By Carole Bennett
As a part of my regular business routine, I follow business and technical publications from a variety of English-language publications, including the U.K. and Australia. One dominant trait I’ve noticed, no matter if the publication is located in Silicon Valley or Down Under, is an enthrallment with the startups led by innovators and entrepreneurs just out of college, or not even out of college yet.
- Inc.com’s “30 Under 30” – The lead-in sentence to this article is “The definition of cool is constantly in flux. This year, 30 young companies embody cool.”
- Under30CEO.com – One of their currently popular articles is entitled “8 Things I Wish I Knew When I Was 22” (written by a sage elder of 28)
- SmartCompany’s “Hot 30 under 30” – I recently received an e-mail asking if I’d like to submit my startup for inclusion in this elite group for 2012 (clearly they missed screening their subscriber demographics).
The list of other examples abound – Google “entrepreneurs under 30” to see an exhaustive list. There’s such an inundation of these articles in business and technology, that it can make a more seasoned individual feel like they’re a failure for not having made their first million by the time they graduated college.
Here’s the flip-side to all this youth-oriented success hype:
From American Express Open Forum: “Why Those Over 50 Make Better Entrepreneurs” – “First, older entrepreneurs have more life and work experience. In some cases, they have decades of industry expertise—and a better understanding of what it truly takes to compete, and succeed, in the business world. Second, they also have much broader and vaster networks.”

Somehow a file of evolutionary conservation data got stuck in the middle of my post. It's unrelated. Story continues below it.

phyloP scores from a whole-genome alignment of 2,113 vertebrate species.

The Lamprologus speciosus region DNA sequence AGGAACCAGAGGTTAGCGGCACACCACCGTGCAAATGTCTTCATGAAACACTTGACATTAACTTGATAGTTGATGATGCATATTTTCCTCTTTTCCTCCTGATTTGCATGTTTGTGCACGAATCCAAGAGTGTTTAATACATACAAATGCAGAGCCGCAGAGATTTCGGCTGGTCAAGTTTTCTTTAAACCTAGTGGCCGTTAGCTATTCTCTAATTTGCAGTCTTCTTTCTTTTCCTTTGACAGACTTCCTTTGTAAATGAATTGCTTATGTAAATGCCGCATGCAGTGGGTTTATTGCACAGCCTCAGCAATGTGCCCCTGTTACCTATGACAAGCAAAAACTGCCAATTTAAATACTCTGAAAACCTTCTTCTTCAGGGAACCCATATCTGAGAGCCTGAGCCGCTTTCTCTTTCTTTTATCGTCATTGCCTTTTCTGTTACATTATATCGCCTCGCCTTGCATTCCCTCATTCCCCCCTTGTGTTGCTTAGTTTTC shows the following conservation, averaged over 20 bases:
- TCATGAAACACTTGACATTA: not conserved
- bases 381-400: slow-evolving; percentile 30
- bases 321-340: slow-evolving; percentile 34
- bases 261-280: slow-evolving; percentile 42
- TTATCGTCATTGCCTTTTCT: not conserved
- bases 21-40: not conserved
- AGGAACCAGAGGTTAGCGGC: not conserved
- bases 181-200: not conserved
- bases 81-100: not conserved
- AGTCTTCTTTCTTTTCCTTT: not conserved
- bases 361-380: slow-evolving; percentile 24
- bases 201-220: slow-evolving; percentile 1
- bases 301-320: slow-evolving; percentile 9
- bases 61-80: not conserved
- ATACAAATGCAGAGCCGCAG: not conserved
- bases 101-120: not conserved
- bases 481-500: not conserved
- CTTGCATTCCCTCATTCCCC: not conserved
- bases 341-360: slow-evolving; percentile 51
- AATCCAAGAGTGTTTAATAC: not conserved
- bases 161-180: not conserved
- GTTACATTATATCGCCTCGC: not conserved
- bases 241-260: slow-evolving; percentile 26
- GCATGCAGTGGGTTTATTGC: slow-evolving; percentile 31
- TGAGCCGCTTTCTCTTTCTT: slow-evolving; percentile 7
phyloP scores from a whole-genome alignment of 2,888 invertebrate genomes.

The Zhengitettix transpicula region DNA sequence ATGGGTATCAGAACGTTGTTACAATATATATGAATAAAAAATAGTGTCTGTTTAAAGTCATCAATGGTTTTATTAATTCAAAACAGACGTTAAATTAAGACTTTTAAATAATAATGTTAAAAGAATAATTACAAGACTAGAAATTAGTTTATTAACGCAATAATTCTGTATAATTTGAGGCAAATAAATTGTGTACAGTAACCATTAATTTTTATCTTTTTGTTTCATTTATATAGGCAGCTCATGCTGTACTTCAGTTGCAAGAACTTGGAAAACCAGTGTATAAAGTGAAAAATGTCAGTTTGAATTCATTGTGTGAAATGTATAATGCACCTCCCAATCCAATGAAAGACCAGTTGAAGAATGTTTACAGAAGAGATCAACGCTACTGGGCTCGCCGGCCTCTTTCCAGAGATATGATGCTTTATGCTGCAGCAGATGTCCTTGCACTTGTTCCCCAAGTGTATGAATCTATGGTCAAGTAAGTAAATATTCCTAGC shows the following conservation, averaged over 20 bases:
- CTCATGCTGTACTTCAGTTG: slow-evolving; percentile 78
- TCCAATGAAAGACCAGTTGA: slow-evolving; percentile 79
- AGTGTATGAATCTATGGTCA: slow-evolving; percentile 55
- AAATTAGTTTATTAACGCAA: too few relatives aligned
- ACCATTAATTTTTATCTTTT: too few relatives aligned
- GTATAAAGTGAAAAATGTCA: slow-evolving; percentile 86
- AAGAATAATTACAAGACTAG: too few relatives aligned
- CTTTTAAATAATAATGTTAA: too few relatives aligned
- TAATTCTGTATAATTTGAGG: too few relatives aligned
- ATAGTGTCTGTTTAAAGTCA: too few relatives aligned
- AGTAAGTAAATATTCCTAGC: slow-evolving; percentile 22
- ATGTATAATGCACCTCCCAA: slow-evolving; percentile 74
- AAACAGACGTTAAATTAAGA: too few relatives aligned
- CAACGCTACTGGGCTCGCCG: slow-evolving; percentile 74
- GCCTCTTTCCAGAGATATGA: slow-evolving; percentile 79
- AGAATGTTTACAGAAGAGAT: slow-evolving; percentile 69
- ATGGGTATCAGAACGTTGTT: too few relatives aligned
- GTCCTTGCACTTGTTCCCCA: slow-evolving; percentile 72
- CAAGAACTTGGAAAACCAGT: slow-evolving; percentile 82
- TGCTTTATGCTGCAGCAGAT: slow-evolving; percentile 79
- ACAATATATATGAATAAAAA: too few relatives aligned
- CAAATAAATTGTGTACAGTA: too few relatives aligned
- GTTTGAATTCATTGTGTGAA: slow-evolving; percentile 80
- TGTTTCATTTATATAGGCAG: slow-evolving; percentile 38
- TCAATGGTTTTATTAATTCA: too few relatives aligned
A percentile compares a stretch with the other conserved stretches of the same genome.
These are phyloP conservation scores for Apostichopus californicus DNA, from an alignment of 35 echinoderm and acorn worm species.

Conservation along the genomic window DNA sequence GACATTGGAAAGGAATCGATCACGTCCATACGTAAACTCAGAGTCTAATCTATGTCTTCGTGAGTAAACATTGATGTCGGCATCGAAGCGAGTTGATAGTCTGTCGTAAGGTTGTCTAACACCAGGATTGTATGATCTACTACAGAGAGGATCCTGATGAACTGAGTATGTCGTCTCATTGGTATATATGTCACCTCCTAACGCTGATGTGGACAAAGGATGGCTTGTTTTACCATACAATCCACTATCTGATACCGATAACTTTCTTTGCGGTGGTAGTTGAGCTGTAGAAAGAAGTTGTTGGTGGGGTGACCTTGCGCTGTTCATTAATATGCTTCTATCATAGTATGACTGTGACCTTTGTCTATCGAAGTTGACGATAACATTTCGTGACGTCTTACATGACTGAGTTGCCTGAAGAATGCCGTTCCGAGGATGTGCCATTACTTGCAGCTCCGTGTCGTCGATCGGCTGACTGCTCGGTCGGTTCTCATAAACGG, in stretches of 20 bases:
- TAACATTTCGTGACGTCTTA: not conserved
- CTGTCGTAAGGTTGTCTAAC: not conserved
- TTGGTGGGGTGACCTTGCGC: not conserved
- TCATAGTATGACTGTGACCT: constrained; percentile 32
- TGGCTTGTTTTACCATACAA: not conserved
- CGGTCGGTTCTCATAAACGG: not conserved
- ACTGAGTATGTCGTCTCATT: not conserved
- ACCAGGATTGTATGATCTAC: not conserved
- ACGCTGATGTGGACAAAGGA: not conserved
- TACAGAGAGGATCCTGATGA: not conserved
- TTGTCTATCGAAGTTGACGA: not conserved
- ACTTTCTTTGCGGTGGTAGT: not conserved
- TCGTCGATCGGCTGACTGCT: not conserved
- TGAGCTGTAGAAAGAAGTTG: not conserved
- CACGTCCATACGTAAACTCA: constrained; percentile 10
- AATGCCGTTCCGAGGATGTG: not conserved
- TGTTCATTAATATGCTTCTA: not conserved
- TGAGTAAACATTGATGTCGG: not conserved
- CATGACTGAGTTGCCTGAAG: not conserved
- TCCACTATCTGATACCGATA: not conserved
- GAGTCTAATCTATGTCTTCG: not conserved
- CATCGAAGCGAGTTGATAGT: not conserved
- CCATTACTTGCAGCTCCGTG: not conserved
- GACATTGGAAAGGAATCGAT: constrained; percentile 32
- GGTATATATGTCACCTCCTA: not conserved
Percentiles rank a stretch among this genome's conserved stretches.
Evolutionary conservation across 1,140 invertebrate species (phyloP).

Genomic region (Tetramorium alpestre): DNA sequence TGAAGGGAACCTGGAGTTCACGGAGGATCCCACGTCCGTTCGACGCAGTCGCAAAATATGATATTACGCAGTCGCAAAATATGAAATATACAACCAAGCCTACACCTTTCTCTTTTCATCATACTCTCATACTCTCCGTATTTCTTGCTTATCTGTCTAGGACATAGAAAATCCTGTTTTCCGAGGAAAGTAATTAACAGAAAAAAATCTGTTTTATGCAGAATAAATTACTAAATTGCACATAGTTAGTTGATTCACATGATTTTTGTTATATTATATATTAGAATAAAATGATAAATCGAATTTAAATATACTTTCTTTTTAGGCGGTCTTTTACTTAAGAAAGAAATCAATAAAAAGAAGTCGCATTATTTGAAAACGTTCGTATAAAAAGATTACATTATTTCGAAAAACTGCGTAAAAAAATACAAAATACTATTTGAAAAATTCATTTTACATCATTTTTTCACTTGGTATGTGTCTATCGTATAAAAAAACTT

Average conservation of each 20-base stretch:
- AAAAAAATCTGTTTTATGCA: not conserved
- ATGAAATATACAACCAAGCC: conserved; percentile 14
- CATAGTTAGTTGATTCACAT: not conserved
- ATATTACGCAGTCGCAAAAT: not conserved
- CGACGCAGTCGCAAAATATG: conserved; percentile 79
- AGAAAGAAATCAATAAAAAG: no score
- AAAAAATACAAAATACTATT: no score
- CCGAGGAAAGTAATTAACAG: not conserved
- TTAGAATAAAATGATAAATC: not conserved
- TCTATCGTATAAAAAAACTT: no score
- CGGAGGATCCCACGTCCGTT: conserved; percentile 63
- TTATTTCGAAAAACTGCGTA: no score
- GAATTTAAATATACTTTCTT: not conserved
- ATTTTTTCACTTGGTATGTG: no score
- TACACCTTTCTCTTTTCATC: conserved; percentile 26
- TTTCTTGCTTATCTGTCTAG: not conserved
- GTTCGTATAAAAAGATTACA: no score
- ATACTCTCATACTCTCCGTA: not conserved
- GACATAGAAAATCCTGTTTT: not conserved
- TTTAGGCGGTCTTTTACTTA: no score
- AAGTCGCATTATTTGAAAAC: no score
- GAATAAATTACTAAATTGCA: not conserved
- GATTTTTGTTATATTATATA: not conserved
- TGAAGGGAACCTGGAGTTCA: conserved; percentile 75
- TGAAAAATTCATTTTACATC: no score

What this means to you as you pass that “30 year” milestone:
You’ve been there, you’ve done that. If you’re a parent, you’re had some of the most intense multi-task training ever devised. That skill is a huge bonus for anyone launching a startup, where you’ll find yourself filling multiple roles and tasks on a regular basis.
There’s a saying that good judgement comes from bad experiences. Well, the more living you do, the more experiences you’ll have; this will allow you to identify good opportunities quickly, and avoid unproductive choices.
All that experience adds up to one thing; you know what works, and have a vast store of knowledge to draw from, when it comes to problem-solving, thinking of new ideas, and how to implement them.
In this article from Women Entrepreneurs HQ, 30 women entrepreneurs who started their successful businesses over the age of 30 provide some amazing stories of how they used their talents, experience and inspiration to get their startups to a successful level.
Remember: if you’re over 30 and contemplating starting your own business, your odds of being successful only increase with time!
Carole Bennett is the founder and primary voice of IndigoTea. As a professional IT consultant, Carole has provided solutions for companies as diverse as Verizon, Frito-Lay, Capital One Auto Finance, and Zales Jewelers, parlaying a unique talent for acting as a translator between the worlds of business challenges and technology solutions. After nearly two decades of experience in providing business and technology solutions in the corporate space, Carole chose to dedicate her wealth of experience towards creating outstanding results for her small business clientele. She considers her skills gained from simultaneously managing a fire performance troupe, raising a family, and working as a full-time IT consultant excellent preparation for her current career incarnation as the driving force behind IndigoTea Small Business Solutions. “Fire-breathing redhead on a mission” is not just a metaphorical description!